// SPDX-License-Identifier: UNLICENSED
pragma solidity ^0.8.13;
struct Todo {
uint id;
string description;
bool completed;
contract TodoList {
// need to keep count of todos as we insert into map
uint256 public numberOfTodos = 0;
mapping(uint => Todo) public todos;
function createTodo(string memory description) public {
todos[numberOfTodos] = Todo(numberOfTodos, description, false);
function getTodoById(uint256 id) public view returns (Todo memory) {
return todos[id];
function toggleCompleted(uint _id) public {
Todo memory _todo = todos[_id];
_todo.completed = !_todo.completed;
todos[_id] = _todo;

Create tests written in Solidity

Create a file named TodoList.t.sol under test/foundry and write the following test:
// SPDX-License-Identifier: UNLICENSED
pragma solidity ^0.8.13;
import "forge-std/Test.sol";
import "contracts/TodoList.sol";
contract TodoListTest is Test {
TodoList public todoList;
uint256 numberOfTodos;
// Arrange everything you need to run your tests
function setUp() public {
todoList = new TodoList();
function test_CreateTodo() public {
// arrange
todoList.createTodo("Feed my dog");
// act
numberOfTodos = todoList.numberOfTodos();
// assert
assertEq(numberOfTodos, 1);
function test_GetTodoById() public {
// arrange
todoList.createTodo("Pack my bags");
// act
Todo memory todo = todoList.getTodoById(1);
// assert
assertEq(todo.description, "Pack my bags");
function test_ToggleCompleted() public {
// arrange
todoList.createTodo("Update my calendar");
// act
// assert
Todo memory todo = todoList.getTodoById(1);
assertEq(todo.completed, true);

Build and run your tests

In your terminal, ensure you are in your forge project directory and run the following command to build:
forge build
To run your tests run the following command:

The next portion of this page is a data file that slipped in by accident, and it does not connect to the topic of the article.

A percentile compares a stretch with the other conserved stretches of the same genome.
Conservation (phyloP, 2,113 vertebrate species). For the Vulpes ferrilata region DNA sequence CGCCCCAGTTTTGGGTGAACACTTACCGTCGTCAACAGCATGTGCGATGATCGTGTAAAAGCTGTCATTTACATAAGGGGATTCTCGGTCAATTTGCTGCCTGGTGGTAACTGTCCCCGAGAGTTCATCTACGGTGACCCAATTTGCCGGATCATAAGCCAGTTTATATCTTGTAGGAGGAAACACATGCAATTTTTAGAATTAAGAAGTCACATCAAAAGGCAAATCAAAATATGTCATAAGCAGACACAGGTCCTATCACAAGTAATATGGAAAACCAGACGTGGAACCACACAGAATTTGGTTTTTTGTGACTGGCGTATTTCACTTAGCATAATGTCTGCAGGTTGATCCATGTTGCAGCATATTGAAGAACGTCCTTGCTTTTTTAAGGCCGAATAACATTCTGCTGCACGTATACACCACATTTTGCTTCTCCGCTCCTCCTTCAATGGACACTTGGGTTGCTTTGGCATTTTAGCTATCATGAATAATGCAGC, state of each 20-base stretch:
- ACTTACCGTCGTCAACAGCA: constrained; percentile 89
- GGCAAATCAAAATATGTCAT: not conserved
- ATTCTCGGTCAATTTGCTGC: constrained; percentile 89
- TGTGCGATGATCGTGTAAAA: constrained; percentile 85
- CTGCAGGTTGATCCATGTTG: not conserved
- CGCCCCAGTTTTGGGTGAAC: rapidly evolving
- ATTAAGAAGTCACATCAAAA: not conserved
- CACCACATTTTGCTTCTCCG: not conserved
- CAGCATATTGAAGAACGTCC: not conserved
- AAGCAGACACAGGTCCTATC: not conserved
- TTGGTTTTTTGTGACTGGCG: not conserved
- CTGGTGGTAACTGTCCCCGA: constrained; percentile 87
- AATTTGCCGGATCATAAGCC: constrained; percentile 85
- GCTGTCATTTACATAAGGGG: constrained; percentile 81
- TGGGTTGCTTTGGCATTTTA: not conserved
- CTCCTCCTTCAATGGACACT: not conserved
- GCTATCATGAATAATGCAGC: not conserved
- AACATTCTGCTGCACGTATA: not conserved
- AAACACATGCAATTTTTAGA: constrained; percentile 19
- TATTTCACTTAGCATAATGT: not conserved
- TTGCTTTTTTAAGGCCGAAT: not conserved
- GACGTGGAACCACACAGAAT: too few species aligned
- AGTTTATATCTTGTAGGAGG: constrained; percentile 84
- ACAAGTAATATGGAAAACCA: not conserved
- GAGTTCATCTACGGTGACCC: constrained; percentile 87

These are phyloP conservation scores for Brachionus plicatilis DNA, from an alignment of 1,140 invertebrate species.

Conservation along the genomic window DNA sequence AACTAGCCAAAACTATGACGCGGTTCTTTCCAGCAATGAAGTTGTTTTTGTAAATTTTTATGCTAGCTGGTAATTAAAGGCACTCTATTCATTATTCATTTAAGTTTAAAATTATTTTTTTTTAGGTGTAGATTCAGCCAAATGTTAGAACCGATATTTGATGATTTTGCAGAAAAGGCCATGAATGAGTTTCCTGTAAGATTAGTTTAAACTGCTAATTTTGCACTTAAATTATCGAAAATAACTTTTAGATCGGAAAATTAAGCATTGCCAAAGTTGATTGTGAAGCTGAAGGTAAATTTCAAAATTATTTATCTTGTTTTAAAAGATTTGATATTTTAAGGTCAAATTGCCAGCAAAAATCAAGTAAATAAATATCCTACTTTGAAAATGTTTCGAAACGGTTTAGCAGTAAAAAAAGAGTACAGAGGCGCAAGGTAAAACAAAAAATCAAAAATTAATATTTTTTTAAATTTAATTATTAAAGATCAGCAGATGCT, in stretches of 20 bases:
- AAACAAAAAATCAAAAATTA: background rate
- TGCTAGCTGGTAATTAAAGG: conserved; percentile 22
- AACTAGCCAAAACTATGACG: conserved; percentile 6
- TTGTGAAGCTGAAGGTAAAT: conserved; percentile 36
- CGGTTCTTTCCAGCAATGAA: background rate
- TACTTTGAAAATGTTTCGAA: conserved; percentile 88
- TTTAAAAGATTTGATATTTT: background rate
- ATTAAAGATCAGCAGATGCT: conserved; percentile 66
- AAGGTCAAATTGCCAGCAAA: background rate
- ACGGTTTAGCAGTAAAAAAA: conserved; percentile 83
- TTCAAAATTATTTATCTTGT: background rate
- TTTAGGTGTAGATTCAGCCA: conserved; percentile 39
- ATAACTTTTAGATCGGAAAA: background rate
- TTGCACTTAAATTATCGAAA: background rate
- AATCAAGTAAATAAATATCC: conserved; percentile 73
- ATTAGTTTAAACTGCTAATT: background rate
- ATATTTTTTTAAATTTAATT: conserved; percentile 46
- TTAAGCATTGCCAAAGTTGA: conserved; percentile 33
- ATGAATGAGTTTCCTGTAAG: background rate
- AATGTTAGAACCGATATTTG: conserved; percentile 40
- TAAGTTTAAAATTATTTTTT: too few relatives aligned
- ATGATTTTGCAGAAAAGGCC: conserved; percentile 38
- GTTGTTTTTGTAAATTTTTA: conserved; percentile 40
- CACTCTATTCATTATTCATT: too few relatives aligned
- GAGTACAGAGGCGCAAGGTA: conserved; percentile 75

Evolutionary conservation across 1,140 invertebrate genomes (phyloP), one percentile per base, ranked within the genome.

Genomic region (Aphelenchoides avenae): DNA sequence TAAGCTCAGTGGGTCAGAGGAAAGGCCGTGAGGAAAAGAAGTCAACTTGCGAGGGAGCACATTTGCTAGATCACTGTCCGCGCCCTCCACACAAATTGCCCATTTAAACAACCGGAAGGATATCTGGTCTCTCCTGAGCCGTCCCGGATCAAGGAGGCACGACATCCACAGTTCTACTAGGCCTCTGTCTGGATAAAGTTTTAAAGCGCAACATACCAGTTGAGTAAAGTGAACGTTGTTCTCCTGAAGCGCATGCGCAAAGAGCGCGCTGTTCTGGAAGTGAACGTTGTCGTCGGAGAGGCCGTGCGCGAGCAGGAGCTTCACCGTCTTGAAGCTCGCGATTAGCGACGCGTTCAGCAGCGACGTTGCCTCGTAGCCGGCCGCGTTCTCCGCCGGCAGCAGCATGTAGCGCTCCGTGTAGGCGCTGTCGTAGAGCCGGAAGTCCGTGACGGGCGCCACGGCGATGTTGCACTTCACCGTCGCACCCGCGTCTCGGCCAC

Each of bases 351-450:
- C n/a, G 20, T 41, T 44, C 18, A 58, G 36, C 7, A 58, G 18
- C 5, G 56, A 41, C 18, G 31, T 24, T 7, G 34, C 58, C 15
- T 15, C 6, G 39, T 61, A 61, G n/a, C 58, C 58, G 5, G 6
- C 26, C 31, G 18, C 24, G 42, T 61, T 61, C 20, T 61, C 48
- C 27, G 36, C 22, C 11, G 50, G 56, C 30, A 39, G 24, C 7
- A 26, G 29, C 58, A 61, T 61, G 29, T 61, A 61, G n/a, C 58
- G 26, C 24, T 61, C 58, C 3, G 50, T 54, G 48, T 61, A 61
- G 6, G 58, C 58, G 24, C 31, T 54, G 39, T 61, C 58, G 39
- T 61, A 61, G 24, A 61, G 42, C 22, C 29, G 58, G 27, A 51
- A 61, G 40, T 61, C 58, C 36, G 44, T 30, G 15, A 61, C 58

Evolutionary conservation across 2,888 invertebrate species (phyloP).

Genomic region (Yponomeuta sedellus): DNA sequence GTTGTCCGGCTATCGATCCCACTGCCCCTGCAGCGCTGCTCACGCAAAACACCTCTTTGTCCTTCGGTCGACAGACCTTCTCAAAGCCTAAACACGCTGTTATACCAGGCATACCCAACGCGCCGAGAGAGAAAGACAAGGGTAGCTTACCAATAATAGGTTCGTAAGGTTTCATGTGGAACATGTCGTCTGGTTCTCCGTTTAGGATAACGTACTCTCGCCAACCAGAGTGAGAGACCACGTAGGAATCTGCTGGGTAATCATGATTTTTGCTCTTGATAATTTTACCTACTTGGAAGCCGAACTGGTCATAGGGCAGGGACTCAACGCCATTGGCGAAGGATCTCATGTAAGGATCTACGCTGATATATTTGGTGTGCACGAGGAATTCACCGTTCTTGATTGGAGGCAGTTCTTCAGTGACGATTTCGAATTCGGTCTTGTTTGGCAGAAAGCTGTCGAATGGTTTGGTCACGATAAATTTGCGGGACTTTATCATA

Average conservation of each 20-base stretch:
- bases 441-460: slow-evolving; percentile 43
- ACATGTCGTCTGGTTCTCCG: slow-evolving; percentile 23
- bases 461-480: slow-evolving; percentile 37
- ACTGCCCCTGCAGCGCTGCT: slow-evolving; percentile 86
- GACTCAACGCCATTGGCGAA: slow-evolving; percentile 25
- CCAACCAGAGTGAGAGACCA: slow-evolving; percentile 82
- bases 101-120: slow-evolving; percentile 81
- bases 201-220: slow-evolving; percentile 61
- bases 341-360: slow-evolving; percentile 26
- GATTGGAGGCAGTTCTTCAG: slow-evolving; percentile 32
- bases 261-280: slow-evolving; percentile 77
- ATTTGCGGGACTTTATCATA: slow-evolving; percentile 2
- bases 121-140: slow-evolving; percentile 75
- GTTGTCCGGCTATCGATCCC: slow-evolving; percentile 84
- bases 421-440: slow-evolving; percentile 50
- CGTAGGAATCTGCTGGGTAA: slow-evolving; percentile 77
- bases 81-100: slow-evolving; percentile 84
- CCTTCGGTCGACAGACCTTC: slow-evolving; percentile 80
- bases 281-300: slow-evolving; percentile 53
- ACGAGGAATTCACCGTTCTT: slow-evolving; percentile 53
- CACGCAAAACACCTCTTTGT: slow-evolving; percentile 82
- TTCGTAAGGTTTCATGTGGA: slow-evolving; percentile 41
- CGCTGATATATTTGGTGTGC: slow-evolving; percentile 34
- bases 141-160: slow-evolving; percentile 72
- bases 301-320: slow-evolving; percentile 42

forge test

Deploy Your Smart Contract

Step 1: Compile your smart contract using solc

solcjs --bin contracts/TodoList.sol -o binaries

Step 2: Read the compiled bytecode

In your index.ts file import fs in order to read your smart contracts bytecode.
import fs from "fs";
const bytecode = fs.readFileSync("binaries/contracts_ERC20FungibleToken_sol_ERC20FungibleToken.bin");

Step 3: Create a function to deploy your smart contract

import { ContractCreateFlow, Client} from '@hashgraph/sdk';
* Stores the bytecode and deploys the contract to the Hedera network.
* Returns an array with the contractId and contract solidity address.
* Note: This single call handles what FileCreateTransaction(), FileAppendTransaction() and
* ContractCreateTransaction() classes do.
export const deployContract = async (client: Client, bytecode: string | Uint8Array, gasLimit: number) => {
const contractCreateFlowTxn = new ContractCreateFlow()
console.log(`- Deploying smart contract to Hedera network`)
const txnResponse = await contractCreateFlowTxn.execute(client);
const txnReceipt = await txnResponse.getReceipt(client);
const contractId = txnReceipt.contractId;
if (contractId === null ) { throw new Error("Somehow contractId is null.");}
const contractSolidityAddress = contractId.toSolidityAddress();
console.log(`- The smart contract Id is ${contractId}`);
console.log(`- The smart contract Id in Solidity format is ${contractSolidityAddress}\n`);
return [contractId, contractSolidityAddress];

Step 4: Call your function that deploys your smart contract to the Hedera network

const hederaFoundryExample = async () => {
// read the bytecode
const bytecode = fs.readFileSync("binaries/contracts_Counter_sol_Counter.bin");
// Deploy contract
const gasLimit = 1000000;
const [contractId, contractSolidityAddress] = await deployContract(client, bytecode, gasLimit);

Forge Gas Reports

Forge has functionality built in to give you gas reports of your contracts. First, configure your foundry.toml to specify which contracts should generate a gas report.
Add the below line to your foundry.toml file:
gas_reports = ["TodoList"]
In order to generate a gas report run the following command in your VSCode terminal:
forge test –gas-report
Your output will show you an estimated gas average, median, and max for each contract function and total deployment cost and size.


In this tutorial, we have learned how to configure Foundry to work with a Hedera project to test our smart contracts using the forge framework. We also learned how to generate gas reports for our smart contracts.
Happy Building! Feel free to reach out in Discord if you have any questions!

Additional Resources